Legacy of Petrarch

Cosette Bruhns

Petrarch’s vernacular poetry greatly influenced fifteenth-century Italian literature. Many lyric poets imitated Petrarch’s themes and use of language, and his Canzoniere helped form Italian literary language. His interest in visual art and descriptions of the portrait of his beloved Laura raised questions about the nature and role of visual art, themes addressed in the poetry of Vittoria Colonna (1492-1547) and Michelangelo Buonarroti (1475-1564). A tension existed between the act of writing and the act of making, and Petrarch’s written descriptions were an intersection of rhetoric and visuality that raised the question of which was the superior mode of expression. Petrarch’s depictions of literary, historical, and mythological figures in the Trionfi provided artists with vivid sources for figurative interpretation.  His description of a triumphal procession that drew on Boccaccio and Dante displayed the interplay of powers ancient and modern, earthly and celestial.  These unprecedentedly rapid transformations of sights and sounds triggered many explosive changes and social backlash which characterized the Italian Renaissance.

Trionfi, Sonetti e canzoni
Francesco Petrarca (1304-1374)

Codex Manuscript Collection, Gift of Frank Wakeley Gunsaulus

Petrarch’s Trionfi narrates a vision in which he contemplates a succession of six allegorical triumphs: Love, Chastity, Death, Fame, Time, and Eternity. The procession of triumphs is meant to instruct him in how to move past his earthly attachment to his beloved Laura. Petrarch’s descriptions bear structural resemblance to fourteenth century pictorial cycles depicting similar content, such as Giotto’s frescoes in the Scrovegni Chapel, with narrative and allegorical elements side by side. Although Petrarch never explicitly refers to works of art, the structure of the text reveals his familiarity with the visual culture of his time, and shows the ways in which writers appropriated visual narrative techniques.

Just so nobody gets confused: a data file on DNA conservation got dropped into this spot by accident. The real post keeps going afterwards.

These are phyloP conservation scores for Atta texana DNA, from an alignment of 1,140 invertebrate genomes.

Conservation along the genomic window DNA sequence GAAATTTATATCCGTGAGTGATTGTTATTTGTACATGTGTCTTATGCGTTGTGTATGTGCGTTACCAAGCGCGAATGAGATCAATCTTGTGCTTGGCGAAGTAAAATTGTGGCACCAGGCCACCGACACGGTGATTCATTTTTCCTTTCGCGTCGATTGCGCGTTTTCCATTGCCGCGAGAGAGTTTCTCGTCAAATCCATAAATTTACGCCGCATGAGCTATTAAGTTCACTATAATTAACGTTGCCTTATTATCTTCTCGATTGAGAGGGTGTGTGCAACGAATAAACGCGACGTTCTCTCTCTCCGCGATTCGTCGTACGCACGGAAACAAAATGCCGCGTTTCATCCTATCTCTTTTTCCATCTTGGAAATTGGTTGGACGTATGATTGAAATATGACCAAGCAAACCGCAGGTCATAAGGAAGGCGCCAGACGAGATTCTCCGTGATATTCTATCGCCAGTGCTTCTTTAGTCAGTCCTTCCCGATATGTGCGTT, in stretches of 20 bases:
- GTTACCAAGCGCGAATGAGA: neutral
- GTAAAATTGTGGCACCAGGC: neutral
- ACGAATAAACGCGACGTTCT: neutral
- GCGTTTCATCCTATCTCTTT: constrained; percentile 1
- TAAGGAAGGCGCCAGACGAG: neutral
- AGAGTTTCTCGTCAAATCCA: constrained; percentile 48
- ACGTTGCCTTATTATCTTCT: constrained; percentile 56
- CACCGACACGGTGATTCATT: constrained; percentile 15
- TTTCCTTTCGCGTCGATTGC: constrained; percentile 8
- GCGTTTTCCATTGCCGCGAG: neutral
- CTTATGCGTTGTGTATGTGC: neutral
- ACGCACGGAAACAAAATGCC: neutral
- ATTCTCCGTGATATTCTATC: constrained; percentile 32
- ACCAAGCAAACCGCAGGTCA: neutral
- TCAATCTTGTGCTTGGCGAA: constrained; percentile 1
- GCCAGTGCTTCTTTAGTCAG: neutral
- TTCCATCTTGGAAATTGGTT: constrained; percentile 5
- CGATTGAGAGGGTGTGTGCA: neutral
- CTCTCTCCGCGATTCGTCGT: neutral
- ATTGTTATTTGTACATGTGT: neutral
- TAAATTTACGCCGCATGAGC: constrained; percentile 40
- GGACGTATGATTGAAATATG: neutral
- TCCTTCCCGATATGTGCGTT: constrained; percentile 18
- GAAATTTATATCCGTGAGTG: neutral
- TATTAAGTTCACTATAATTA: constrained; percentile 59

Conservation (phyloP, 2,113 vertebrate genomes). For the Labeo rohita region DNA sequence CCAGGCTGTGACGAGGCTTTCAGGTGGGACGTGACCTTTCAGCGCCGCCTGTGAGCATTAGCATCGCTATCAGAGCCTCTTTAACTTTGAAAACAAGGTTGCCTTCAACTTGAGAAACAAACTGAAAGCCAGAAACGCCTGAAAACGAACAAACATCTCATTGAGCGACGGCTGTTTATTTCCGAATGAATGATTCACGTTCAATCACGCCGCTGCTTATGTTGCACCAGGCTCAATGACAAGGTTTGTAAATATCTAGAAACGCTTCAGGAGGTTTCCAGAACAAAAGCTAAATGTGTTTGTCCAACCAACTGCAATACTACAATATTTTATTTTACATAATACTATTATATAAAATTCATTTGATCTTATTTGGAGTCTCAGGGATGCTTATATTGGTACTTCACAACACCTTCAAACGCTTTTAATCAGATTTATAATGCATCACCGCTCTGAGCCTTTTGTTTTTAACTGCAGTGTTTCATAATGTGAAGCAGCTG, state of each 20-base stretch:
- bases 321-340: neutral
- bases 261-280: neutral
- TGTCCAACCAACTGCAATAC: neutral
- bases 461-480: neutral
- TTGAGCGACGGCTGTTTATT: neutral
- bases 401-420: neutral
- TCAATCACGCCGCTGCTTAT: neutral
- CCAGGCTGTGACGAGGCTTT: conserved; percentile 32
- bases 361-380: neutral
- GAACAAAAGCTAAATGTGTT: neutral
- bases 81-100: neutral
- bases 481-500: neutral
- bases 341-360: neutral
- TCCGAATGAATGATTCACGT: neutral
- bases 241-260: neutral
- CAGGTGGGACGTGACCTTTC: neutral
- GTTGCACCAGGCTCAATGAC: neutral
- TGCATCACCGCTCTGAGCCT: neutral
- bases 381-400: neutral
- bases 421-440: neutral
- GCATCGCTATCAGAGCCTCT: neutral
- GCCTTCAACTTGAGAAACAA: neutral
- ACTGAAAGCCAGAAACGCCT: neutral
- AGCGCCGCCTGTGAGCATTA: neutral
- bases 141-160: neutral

Rime della divina Vittoria Colonna marchesa di Pescara
Vittoria Colonna (1492-1547)
Parma: Antonio Viotti, 1538

Rare Books Collection

Roman noblewoman Vittoria Colonna was one of the most renowned female writers of the Renaissance. Colonna mentored Michelangelo, with whom she exchanged many poems and letters addressing the themes of love and loss, such as in the poems featured here, as well as artistry. In a well-known poem, she specifically examines a portrait of the Virgin, attributed to Saint Luke. She initially acknowledges the painter’s sincere attempt to accurately render the Madonna’s face, before noting the limitations of this challenging endeavor. She closes the poem by recognizing the artist’s choice of stylistic simplicity, allowing inspiration from God to guide the work.

Le pitture antiche delle grotte di Roma
Giovanni Pietro Bellori (1613-1696) 
In Roma: Nuova stamparia di Gaetano degli Zenobj, 1706

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Classicizing trends introduced by Petrarch continued to be prevalent in Italian visual culture into the 17th century. The work of Giovanni Bellori, an artist and renowned scholar of seventeenth-century art theory, reflects this enthusiasm for antiquity, taking up topics such as ancient art and monuments. This work is a collection of engravings illustrating Roman paintings with accompanying descriptions. Such classical motifs inspired much interior decoration in seventeenth-century homes. Bellori’s work in both art criticism and painting place him within the tradition of multifaceted Italian writers and artists active in both fields.

Cronichetta della gloriosa Madonna di San Luca…
Leandro Alberti (1479-1552)
Bologna: Appresso gli heredi di Gio. Rossi, 1598

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This text by Leandro Alberti, a Dominican writer and historian, is a history of a painting of the Virgin attributed to Saint Luke the Evangelist, the patron saint of painters, in a convent in Bologna. The icon became an important part of civic religious practices in the city in the fifteenth century because it was believed to have been painted during the Virgin’s lifetime. The symbolic importance of this painting attracted both writers, like Alberti and Vittoria Colonna, and artists, who often replicated the image.